Shares of Zogenix (ZGNX) closed Monday about 8.5% lower, a decline precipitated by the biotech's announcement that it plans to acquire privately held Modis Therapeutics for $250 million.
Investing in biotech stocks, especially clinical-stage biotechs, is fraught with risk for a number of reasons. Zogenix's drop on Monday highlights the downsides of such companies making moves that their shareholders don't like. The sentiment on Wall Street appears skeptical when it comes to the decision to buy Modis, which has only one pipeline candidate -- MT1621, a drug that targets treatment of thymidine kinase 2 deficiency (TK2d), a rare genetic disease.
Modis recently completed a phase 2 clinical study evaluating MT1621 in treating TK2d; patients who took the drug achieved statistically significant improvement in survival probability and functional abilities. "Based on the compelling clinical data generated to date, we believe that MT1621 has the potential to significantly alter the course of the disease and improve outcomes in patients with TK2d," Zogenix CEO Stephen Farr said.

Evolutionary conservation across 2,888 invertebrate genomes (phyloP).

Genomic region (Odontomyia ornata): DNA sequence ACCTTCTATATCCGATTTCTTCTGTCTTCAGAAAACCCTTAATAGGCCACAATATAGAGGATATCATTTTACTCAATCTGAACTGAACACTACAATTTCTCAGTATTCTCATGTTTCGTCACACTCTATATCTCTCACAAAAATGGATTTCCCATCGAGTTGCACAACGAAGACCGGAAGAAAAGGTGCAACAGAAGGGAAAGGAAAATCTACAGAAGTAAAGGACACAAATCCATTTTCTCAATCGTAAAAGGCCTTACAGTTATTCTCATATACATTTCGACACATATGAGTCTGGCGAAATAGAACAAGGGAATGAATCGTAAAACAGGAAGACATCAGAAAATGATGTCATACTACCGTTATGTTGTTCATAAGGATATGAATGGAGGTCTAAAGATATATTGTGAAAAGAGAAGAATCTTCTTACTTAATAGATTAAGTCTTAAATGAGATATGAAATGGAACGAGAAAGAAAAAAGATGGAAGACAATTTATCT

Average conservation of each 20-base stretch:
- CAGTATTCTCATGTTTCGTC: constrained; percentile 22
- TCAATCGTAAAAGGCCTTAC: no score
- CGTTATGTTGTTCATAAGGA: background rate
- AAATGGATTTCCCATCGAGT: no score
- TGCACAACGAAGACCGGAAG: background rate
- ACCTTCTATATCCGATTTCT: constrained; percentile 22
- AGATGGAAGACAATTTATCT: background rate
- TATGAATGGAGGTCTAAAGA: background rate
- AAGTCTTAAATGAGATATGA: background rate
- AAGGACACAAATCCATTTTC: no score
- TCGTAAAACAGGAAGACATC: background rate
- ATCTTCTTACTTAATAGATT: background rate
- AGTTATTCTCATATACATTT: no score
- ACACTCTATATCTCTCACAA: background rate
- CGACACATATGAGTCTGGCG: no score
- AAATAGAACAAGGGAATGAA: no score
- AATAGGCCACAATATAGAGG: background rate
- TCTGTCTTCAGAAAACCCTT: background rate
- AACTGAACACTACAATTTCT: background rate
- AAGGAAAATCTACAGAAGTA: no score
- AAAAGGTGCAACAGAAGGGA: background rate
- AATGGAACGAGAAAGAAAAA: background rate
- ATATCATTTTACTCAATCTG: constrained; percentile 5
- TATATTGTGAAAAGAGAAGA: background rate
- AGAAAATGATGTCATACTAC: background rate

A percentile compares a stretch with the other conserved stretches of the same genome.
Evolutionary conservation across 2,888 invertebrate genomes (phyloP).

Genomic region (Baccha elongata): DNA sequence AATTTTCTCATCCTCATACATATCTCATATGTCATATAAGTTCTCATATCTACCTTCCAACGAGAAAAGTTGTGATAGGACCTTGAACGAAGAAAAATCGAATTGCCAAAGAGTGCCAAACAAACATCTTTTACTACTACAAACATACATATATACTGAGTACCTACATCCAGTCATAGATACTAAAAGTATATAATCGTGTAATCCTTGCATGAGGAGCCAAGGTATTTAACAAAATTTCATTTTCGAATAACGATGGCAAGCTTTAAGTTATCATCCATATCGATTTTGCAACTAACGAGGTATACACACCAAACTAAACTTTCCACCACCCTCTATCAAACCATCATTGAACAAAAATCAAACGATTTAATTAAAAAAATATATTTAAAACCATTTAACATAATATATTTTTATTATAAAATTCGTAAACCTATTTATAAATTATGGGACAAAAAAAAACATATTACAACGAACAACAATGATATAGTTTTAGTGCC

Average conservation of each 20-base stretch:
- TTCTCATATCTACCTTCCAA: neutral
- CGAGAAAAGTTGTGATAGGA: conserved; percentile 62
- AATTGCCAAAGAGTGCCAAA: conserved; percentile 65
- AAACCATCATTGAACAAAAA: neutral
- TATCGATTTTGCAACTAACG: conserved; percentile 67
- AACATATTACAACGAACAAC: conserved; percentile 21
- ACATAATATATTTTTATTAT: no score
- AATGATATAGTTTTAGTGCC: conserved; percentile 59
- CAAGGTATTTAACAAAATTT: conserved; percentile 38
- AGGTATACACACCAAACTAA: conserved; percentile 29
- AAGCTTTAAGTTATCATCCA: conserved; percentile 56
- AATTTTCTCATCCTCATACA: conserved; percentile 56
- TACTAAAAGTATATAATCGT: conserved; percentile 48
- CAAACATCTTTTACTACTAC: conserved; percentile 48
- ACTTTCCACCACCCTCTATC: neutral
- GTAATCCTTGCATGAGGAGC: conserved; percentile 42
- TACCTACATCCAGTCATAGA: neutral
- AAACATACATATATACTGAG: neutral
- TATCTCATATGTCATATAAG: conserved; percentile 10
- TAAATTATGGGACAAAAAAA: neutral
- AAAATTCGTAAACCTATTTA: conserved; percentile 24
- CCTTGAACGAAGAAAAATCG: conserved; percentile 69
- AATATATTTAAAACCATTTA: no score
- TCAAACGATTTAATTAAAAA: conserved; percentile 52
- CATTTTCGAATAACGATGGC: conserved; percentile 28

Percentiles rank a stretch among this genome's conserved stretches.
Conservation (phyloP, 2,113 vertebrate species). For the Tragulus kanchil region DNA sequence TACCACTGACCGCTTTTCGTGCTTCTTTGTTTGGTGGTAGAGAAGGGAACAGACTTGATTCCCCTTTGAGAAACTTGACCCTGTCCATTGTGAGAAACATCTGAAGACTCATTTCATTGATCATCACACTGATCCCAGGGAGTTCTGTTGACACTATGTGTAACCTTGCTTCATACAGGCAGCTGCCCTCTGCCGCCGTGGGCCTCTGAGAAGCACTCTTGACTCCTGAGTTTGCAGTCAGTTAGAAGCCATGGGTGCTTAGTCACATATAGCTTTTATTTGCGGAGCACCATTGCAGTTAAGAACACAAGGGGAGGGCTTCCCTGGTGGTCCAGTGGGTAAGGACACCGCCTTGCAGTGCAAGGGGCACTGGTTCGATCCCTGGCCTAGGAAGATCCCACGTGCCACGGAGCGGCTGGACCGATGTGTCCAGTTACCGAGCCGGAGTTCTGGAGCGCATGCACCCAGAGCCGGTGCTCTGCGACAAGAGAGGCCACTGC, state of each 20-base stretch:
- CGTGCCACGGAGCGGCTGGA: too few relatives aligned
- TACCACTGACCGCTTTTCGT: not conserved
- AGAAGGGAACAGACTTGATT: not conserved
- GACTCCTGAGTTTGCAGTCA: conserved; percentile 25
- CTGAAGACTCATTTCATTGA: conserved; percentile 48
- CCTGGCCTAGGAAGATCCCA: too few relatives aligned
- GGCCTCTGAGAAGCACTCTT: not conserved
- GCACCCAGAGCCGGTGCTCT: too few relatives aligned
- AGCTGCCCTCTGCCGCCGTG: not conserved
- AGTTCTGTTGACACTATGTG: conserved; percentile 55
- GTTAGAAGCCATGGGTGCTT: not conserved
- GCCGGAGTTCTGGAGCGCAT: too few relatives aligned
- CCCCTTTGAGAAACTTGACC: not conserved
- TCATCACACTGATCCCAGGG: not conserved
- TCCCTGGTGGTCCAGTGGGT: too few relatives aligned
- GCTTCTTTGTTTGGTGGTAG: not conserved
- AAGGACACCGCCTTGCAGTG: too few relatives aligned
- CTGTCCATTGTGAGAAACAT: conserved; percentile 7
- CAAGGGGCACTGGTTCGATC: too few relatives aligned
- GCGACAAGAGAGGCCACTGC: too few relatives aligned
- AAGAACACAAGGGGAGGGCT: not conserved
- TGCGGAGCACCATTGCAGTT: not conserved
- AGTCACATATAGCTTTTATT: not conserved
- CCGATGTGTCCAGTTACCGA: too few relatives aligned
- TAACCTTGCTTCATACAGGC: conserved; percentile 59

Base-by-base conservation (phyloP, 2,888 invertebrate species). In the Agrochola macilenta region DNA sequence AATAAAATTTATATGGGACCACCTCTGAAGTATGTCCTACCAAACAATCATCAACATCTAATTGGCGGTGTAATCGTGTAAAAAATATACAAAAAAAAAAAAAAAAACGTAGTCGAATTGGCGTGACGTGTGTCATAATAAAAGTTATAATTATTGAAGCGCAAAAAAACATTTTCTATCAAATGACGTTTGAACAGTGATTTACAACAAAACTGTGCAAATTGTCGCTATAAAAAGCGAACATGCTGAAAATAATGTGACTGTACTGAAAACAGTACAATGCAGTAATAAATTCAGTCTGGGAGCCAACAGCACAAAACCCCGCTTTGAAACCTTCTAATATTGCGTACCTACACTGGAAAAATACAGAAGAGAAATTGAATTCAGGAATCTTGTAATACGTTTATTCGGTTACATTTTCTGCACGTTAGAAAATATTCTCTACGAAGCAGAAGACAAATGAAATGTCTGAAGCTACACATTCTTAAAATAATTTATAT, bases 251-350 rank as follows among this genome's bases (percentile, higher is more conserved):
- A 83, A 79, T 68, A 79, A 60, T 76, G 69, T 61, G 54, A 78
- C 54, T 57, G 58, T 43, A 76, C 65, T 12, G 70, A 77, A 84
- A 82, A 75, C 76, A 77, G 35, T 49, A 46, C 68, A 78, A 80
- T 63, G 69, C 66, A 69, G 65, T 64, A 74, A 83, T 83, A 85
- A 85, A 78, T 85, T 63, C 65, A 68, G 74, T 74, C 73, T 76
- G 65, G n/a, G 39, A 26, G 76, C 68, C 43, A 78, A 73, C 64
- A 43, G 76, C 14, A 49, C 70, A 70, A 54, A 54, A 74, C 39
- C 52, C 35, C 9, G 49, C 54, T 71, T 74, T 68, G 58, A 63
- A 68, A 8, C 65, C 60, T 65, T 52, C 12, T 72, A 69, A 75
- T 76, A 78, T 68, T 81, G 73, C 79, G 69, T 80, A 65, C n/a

Given that Modis comes with a promising drug for a disease that has no approved therapies so far, why aren't investors happy about the acquisition? Probably because Zogenix isn't in the best financial position to be making deals. The company continues to lose money. It doesn't have an approved product on the market yet. And at the end of June, Zogenix's cash position stood at $463 million.
Buying Modis means that Zogenix will have significantly less cash on hand. Investors likely worry that the company could have to raise more capital by issuing new shares if the U.S. Food and Drug Administration (FDA) puts up any barriers to a relatively quick approval for MT1621, or if Zogenix's own drug candidate to treat Dravet syndrome, Fintepla, fails to win FDA approval.
There are several things for investors should watch with regards to Zogenix in the near term. The company plans to resubmit its filing for FDA approval of Fintepla in September. Fintepla is already under review by the European Medicines Agency (EMA). In addition, Zogenix plans to meet with both U.S. and European regulators on an accelerated approval pathway for MT1621, assuming the acquisition of Modis is finalized. The deal is expected to close next month.